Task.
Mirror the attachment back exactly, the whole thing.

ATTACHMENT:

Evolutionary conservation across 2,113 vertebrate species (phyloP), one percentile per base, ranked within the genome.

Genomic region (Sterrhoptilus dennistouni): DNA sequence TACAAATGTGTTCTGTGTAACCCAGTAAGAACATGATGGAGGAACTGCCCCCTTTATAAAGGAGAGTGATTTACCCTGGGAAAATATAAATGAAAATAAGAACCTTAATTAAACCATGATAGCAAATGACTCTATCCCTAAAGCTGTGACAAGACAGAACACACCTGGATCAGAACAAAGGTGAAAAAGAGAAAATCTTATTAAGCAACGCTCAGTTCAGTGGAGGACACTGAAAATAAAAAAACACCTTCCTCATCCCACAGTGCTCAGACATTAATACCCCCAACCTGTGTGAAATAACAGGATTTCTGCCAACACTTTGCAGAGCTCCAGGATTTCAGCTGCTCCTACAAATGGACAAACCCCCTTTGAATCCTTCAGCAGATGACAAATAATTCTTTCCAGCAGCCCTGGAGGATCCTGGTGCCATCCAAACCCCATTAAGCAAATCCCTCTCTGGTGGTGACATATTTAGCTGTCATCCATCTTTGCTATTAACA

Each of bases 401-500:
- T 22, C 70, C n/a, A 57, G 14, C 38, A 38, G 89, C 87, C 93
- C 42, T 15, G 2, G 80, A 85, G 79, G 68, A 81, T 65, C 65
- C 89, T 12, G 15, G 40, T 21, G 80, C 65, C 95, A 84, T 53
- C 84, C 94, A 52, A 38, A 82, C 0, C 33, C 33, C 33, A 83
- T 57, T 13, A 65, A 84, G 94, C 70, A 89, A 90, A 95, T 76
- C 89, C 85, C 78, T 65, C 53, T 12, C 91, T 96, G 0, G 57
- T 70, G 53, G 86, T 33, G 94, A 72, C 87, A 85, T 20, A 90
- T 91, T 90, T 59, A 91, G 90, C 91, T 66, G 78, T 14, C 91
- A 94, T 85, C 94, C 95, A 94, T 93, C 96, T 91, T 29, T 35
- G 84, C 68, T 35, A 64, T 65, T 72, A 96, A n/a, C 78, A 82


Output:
Evolutionary conservation across 2,113 vertebrate species (phyloP), one percentile per base, ranked within the genome.

Genomic region (Sterrhoptilus dennistouni): DNA sequence TACAAATGTGTTCTGTGTAACCCAGTAAGAACATGATGGAGGAACTGCCCCCTTTATAAAGGAGAGTGATTTACCCTGGGAAAATATAAATGAAAATAAGAACCTTAATTAAACCATGATAGCAAATGACTCTATCCCTAAAGCTGTGACAAGACAGAACACACCTGGATCAGAACAAAGGTGAAAAAGAGAAAATCTTATTAAGCAACGCTCAGTTCAGTGGAGGACACTGAAAATAAAAAAACACCTTCCTCATCCCACAGTGCTCAGACATTAATACCCCCAACCTGTGTGAAATAACAGGATTTCTGCCAACACTTTGCAGAGCTCCAGGATTTCAGCTGCTCCTACAAATGGACAAACCCCCTTTGAATCCTTCAGCAGATGACAAATAATTCTTTCCAGCAGCCCTGGAGGATCCTGGTGCCATCCAAACCCCATTAAGCAAATCCCTCTCTGGTGGTGACATATTTAGCTGTCATCCATCTTTGCTATTAACA

Each of bases 401-500:
- T 22, C 70, C n/a, A 57, G 14, C 38, A 38, G 89, C 87, C 93
- C 42, T 15, G 2, G 80, A 85, G 79, G 68, A 81, T 65, C 65
- C 89, T 12, G 15, G 40, T 21, G 80, C 65, C 95, A 84, T 53
- C 84, C 94, A 52, A 38, A 82, C 0, C 33, C 33, C 33, A 83
- T 57, T 13, A 65, A 84, G 94, C 70, A 89, A 90, A 95, T 76
- C 89, C 85, C 78, T 65, C 53, T 12, C 91, T 96, G 0, G 57
- T 70, G 53, G 86, T 33, G 94, A 72, C 87, A 85, T 20, A 90
- T 91, T 90, T 59, A 91, G 90, C 91, T 66, G 78, T 14, C 91
- A 94, T 85, C 94, C 95, A 94, T 93, C 96, T 91, T 29, T 35
- G 84, C 68, T 35, A 64, T 65, T 72, A 96, A n/a, C 78, A 82